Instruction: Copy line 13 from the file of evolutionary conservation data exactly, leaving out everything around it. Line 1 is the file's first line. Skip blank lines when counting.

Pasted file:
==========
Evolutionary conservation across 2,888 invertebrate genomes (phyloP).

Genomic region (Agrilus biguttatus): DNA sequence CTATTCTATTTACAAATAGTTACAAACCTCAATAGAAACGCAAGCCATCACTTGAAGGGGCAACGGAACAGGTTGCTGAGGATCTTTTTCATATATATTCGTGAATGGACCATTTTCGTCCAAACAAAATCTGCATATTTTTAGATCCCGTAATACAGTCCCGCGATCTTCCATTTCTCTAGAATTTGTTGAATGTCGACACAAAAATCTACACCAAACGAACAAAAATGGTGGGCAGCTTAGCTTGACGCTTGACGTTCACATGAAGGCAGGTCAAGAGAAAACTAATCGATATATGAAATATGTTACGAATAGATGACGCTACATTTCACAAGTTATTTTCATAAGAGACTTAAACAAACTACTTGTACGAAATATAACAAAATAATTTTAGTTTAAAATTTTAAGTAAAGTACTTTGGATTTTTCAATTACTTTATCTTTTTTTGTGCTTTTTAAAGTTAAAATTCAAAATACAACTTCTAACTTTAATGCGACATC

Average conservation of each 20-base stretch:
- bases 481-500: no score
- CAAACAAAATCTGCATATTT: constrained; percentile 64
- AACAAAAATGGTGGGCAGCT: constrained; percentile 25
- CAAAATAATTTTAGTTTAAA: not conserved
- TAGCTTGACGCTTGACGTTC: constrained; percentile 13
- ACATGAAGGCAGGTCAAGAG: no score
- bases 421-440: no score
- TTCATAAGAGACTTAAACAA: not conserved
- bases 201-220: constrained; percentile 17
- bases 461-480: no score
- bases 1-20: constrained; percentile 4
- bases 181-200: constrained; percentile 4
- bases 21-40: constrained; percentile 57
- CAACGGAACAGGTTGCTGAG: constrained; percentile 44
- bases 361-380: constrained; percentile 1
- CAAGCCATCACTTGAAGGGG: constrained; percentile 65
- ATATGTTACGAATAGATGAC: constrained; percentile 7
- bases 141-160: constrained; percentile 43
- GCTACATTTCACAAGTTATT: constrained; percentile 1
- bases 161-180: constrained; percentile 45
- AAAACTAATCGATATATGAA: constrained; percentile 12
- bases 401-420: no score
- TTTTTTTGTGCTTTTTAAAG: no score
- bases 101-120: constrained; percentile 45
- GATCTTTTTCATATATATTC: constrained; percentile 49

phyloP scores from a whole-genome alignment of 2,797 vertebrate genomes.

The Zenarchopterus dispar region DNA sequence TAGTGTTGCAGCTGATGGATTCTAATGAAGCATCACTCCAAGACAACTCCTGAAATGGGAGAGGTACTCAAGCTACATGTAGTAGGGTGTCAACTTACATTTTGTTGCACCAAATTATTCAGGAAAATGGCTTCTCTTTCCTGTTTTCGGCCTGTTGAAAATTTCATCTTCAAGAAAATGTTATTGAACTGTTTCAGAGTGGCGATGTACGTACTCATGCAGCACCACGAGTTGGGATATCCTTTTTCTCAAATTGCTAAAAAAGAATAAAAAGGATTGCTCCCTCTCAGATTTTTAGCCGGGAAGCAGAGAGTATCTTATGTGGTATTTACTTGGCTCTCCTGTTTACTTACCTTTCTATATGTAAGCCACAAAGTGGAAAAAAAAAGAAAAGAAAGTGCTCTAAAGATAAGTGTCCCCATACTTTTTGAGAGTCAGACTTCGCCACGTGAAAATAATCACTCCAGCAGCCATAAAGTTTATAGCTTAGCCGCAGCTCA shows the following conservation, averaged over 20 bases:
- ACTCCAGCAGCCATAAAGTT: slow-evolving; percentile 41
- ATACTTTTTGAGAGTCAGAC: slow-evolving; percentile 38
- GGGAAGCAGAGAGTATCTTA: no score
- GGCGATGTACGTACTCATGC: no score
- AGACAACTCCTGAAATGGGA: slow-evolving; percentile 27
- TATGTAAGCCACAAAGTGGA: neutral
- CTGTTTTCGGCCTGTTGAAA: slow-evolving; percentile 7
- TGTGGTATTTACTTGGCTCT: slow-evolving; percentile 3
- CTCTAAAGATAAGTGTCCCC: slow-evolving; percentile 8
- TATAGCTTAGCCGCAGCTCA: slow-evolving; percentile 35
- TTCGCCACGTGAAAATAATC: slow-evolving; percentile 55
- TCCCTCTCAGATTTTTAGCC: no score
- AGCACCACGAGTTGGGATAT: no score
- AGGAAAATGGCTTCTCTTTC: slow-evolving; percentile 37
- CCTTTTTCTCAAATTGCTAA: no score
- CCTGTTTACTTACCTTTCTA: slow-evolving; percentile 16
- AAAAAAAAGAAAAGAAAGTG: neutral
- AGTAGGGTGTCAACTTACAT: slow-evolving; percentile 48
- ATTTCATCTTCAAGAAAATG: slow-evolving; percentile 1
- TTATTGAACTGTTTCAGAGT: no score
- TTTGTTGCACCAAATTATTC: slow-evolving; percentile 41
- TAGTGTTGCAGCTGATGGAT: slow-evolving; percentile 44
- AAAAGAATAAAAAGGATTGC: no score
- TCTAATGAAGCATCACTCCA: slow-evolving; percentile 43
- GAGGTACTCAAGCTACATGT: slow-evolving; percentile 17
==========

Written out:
- bases 461-480: no score